On my second trip to Bimblebox in September 2013 I took out a paper tarpaulin made by a canvas tarpaulin maker. Already it was showing signs of tearing and folding by the process of sewing the pieces of hosho paper together by a commercial sewing machine.
On arriving at the Nature Refuge, I set out to tie the tarp over ‘demarcated’ areas of shrubby heathlands, spinifex communities and pockets of yellow jacket trees and grasses to symbolize the protection or isolation of these ecosystems. I photographed the area beneath the ceiling provided by the tarpaulin to offer a glimpse of these localized plant species.
In the studio, a blended liquid of charcoal from the Bimblebox (eucalyptus populnae) is applied to the paper by different methods of soaking, splattering or imprinting.
Another tarp is made from tyvek and has been frottaged to resemble ancient text or sacred inscription. These hieroglyphic marks are made from rubbing graphite onto marks made by boring insects on the dead trunks. These trunks are a life source to many organisms. I imagine the markings to be some form of divine thinking or message as was the case in ancient civilizations. This technique of rubbings or ‘frottage’ is also a way of conveying an absolute concrete reality .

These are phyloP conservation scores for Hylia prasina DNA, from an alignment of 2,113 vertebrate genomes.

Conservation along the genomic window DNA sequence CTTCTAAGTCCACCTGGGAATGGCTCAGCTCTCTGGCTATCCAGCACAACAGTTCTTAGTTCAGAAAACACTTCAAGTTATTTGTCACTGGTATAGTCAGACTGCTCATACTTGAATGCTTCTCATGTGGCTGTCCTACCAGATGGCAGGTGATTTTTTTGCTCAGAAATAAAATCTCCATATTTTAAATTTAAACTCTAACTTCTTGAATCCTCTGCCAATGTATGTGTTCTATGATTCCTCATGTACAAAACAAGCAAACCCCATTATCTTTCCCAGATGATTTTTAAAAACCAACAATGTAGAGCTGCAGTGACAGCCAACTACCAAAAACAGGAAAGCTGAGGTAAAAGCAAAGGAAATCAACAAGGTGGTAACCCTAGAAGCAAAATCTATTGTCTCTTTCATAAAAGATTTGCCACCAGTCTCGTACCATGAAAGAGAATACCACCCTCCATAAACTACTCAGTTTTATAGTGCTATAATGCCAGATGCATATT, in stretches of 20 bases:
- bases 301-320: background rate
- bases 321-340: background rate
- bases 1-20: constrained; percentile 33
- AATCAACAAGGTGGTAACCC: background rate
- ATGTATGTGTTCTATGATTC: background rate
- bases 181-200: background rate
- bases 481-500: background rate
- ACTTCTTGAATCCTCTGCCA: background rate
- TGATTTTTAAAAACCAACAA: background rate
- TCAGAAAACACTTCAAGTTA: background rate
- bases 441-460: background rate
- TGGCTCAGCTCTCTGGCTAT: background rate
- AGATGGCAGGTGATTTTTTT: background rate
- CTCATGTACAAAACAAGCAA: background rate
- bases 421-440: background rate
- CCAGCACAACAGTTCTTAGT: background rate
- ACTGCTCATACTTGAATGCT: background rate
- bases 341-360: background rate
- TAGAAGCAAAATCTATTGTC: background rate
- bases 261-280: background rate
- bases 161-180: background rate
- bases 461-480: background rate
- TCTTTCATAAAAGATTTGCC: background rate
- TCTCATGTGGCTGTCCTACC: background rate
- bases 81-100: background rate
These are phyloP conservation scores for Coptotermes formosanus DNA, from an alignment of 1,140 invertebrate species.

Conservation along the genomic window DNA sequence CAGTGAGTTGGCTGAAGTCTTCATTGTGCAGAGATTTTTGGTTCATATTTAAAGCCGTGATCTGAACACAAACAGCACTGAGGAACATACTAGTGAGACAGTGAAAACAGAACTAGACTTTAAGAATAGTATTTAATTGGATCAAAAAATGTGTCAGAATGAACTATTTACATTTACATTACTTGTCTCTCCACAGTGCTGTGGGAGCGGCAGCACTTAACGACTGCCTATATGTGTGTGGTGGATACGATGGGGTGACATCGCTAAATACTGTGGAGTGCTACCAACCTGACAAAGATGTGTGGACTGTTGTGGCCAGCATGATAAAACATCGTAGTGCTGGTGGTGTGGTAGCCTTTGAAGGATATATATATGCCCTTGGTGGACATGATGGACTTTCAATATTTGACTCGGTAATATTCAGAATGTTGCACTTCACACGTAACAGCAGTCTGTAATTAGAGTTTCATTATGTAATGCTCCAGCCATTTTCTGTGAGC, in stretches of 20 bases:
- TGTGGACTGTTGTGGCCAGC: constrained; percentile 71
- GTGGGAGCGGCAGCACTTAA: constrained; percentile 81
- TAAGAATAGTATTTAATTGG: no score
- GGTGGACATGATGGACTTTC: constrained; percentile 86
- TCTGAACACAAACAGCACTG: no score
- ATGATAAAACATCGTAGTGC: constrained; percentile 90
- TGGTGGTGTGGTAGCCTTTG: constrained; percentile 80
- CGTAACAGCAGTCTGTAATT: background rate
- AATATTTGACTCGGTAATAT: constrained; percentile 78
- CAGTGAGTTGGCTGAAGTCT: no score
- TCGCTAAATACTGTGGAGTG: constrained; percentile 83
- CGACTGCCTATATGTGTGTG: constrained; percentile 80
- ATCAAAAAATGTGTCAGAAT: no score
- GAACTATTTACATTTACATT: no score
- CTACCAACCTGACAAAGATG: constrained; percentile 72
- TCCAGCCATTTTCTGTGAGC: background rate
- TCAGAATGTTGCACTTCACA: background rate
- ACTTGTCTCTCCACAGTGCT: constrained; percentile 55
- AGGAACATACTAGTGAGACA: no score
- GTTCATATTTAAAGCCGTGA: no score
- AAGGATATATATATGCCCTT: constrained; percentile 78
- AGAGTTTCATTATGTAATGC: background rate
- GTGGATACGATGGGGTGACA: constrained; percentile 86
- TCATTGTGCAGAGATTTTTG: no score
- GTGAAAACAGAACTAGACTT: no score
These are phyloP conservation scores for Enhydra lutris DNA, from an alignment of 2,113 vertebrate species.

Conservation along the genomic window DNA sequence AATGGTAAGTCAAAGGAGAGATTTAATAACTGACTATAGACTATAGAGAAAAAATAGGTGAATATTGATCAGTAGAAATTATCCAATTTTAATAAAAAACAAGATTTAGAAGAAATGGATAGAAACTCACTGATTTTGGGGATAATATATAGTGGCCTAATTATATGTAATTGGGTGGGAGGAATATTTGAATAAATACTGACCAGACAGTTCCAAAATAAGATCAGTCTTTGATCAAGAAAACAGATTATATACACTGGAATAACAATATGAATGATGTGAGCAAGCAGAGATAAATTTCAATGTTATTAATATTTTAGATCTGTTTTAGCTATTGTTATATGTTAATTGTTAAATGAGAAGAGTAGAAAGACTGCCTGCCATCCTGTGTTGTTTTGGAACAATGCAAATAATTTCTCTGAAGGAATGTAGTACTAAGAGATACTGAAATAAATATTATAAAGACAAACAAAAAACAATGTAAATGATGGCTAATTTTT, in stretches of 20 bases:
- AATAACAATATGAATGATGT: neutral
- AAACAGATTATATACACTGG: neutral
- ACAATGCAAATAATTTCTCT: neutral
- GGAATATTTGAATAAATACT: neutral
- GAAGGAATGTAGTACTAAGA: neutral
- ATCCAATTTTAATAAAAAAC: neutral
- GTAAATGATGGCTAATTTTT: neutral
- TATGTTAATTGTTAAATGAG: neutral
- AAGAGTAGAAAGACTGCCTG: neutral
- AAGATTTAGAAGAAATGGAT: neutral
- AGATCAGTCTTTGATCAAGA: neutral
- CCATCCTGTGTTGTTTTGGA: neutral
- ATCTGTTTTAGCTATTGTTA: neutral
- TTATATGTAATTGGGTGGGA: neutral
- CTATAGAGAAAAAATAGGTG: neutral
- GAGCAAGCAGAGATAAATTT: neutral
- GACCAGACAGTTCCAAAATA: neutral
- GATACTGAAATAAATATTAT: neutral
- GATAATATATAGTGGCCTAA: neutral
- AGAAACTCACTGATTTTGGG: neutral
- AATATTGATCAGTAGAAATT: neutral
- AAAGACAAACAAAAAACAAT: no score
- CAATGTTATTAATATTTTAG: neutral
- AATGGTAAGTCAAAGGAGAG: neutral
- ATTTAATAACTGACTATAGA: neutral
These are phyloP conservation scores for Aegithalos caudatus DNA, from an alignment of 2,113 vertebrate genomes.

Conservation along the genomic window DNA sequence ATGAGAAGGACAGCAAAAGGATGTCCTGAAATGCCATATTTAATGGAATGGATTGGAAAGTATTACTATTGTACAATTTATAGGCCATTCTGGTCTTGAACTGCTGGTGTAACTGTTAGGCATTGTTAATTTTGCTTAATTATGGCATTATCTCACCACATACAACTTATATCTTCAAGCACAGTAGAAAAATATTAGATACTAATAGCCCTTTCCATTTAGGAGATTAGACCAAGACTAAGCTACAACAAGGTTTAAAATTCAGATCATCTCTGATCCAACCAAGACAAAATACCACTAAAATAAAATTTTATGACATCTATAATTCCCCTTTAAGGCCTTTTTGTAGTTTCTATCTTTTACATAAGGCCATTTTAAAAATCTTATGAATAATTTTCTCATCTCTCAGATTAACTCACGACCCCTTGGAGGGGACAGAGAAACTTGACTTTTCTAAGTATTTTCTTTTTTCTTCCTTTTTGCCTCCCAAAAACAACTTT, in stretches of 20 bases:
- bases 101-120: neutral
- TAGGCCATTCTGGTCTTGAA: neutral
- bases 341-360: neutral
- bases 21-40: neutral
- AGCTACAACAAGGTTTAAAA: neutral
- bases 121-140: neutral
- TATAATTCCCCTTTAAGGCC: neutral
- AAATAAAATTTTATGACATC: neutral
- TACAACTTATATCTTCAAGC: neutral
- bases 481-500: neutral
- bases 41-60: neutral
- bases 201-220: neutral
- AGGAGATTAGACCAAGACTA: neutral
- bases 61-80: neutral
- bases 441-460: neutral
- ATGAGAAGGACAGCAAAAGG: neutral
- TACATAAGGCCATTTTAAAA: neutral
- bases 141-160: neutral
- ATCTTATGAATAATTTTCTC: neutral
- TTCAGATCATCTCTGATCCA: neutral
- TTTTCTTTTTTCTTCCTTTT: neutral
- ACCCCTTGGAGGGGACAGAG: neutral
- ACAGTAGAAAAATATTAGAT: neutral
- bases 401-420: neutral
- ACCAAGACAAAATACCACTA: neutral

During this visit to western and central Queensland it occurred to me that my aim ‘to make visible’ (of the Galillee Basins and other groundwater systems) is also happening in a different way with the use of highly visible fluorescent objects by road construction and mining companies. This changing landscape since I left the area in 2005 is now a part of the dramatic visual changes in Queenslands inland communities.
I love the concept,, especially the last one with the borer markings. I have many photographs of borer trails on tree trunks and branches.